In the early 1940s, young boys could often be found sketching P-40 fighter planes with the face of a snarling shark baring its teeth as they dreamed of flying planes like their war heroes.
The shark face was one of the most iconic symbols of WWII-- the emblem of the Flying Tigers, a group of American pilots (the American Volunteer Group) recruited from the armed forces who resigned their commissions and flew as part of the Chinese Air Force in combat against the Japanese.
This weekend, that history will be on display during Atlanta Warbird Weekend at Peachtree DeKalb Airport for the 75th Anniversary AVG Reunion. Two original Flying Tigers will be in attendance -- Frank Losonsky, Chairman of the AVG, and vice president of the association, Chuck Baisden.
Also attending the event -- billed as the largest gathering of P-40 aircraft since the war -- is Atlanta-based author Robert Coram. Coram was one of those boys who sketched images of P-40s with a shark face in his notebooks. Later as a journalist, he would write many stories about the Flying Tigers and one in particular for New Yorker magazine about a fellow Georgian named Robert Lee Scott, Jr..
In his fourth military biography, " Double Ace: The Life of Robert Lee Scott Jr., Pilot, Hero, and Teller of Tall Tales," (Thomas Dunne Books, $27), Coram tackles the complex man and hero who became intimately associated with the Flying Tigers though he technically was never a member of the group.
Choosing Scott as his subject was a practical matter for Coram. "My books take me all over the country," said Coram, 78 who lives in Brookhaven. "I did it because I was tired of traveling. I wanted to write another biography but I wanted to stay close to home."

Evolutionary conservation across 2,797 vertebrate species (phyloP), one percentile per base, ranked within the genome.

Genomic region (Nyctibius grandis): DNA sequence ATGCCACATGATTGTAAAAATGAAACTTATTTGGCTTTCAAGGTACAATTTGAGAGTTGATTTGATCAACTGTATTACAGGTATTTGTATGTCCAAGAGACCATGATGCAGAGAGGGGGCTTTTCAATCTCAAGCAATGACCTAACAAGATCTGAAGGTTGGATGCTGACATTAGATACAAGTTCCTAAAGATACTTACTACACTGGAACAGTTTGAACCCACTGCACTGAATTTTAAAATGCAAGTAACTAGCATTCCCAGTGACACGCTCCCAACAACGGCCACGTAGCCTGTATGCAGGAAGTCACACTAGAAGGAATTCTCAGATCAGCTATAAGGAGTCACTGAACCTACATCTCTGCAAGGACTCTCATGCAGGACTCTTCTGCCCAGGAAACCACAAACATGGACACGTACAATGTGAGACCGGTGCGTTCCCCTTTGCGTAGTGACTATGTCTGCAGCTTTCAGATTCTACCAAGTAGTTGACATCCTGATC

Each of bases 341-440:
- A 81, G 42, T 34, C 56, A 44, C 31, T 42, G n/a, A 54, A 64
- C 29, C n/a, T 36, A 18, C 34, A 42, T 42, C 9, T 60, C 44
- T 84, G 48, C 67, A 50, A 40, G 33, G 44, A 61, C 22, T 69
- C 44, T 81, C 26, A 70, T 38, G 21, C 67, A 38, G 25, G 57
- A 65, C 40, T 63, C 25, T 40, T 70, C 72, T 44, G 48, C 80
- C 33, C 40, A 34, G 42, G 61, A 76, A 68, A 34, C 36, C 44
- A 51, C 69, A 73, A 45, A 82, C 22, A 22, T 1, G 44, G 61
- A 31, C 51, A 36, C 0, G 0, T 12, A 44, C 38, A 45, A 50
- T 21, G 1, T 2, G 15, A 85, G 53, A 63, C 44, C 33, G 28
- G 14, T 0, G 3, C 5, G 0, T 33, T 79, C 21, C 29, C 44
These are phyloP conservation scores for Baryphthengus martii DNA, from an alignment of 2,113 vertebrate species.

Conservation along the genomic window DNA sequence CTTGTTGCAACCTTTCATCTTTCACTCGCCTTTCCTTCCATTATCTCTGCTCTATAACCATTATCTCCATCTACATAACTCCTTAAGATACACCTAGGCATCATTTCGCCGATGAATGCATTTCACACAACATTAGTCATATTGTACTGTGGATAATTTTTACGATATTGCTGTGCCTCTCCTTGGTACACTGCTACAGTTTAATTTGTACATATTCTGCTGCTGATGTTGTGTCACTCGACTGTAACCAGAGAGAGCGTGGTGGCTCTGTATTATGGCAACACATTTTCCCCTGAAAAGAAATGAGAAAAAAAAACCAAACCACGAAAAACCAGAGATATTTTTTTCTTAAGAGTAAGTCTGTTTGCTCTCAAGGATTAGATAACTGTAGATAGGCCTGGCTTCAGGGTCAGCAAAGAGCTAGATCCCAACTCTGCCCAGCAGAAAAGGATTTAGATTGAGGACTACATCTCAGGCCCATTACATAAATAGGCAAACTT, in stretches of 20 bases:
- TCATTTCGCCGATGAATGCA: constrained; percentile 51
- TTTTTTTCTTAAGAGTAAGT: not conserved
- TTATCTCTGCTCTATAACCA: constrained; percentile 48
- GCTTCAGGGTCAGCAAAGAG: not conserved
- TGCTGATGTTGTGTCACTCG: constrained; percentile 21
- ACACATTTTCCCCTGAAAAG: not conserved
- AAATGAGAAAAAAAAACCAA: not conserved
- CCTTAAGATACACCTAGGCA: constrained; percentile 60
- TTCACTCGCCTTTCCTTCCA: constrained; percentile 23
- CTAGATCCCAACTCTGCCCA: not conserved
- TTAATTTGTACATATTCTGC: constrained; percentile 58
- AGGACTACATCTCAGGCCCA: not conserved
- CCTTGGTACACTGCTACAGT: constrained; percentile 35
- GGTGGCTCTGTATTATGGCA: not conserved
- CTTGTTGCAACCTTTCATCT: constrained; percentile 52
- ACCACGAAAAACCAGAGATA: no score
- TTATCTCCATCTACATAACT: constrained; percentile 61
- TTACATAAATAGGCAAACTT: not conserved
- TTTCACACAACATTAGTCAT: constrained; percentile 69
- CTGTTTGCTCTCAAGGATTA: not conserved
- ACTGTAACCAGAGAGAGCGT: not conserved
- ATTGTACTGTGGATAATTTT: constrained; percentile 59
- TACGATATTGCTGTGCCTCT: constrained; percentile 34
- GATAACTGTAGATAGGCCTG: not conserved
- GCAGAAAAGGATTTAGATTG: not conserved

While Scott was a geographically desirable subject for Coram to take on, he certainly not an easy one. Traditionally, the families of Coram's subjects can't do enough to see their loved one immortalized in a biography. That wasn't the case with Scott whose closest family members, including his only child, declined to be interviewed for the book.
"I was seen as satanic, poking around in the ashes of this great legend," Coram said. "It turned out to be a complex story about a very complex man. While Scott was a great hero, the most important one in America for about a year, he often slid to the human end of the scale."
Scott died ten years ago at the age of 96. His early years were marked by failures in school -- he barely made it through high school and graduated last in his class at West Point -- but he also had an overbearing mother who pushed him toward the greatness she envisioned for him.
His career in the Army Air Corps got off to a slow start in part due to his lack of humility and his single-minded pursuit to become a fighter pilot. When he commandeered a spare P-40 and began flying his own unauthorized missions alongside the Flying Tigers, he gained national attention for his daring.
"We look back today and think how a victory in WWII was inevitable, but it was not," Coram said. "The only group that was winning was a group of American boys (the Flying Tigers along with Scott) who were in China fighting the Japanese."
The Flying Tigers disbanded after just six months and mostly they wanted nothing to do with Scott who continued flying the iconic P-40s as leader of the 23 Fighter Group. He is officially recognized as a double ace, a pilot who has shot down 10 aircraft, Coram said.
Scott's 1943 memoir, "God is My Co-Pilot" sealed his status as a national icon and sent him to Hollywood (a movie version was released in 1945) as well as around the country to boost morale and sell war bonds.
But Scott was prone to bouts of depression, a sense of self-importance and other human frailties that would challenge his ability to function. His shortcomings would ultimately lead to the dissolution of his marriage and estrangement from his daughter.
"He was famous all over the world and an icon in the military, but like all of us he had his secret heartaches. For him, it was his terrible family life," Coram said.
Scott's P-40 is on display at the Museum of Aviation in Warner Robins, the second largest aviation museum in they country. Long retired, Scott returned to Georgia at the age of 82 to help establish and raise funds for the museum which opened in 1984.
"This is a military biography, but at the heart, it is the all American success story. It is about a small town boy from Macon who became famous," Coram said. "He did everything in life that he ever wanted to do."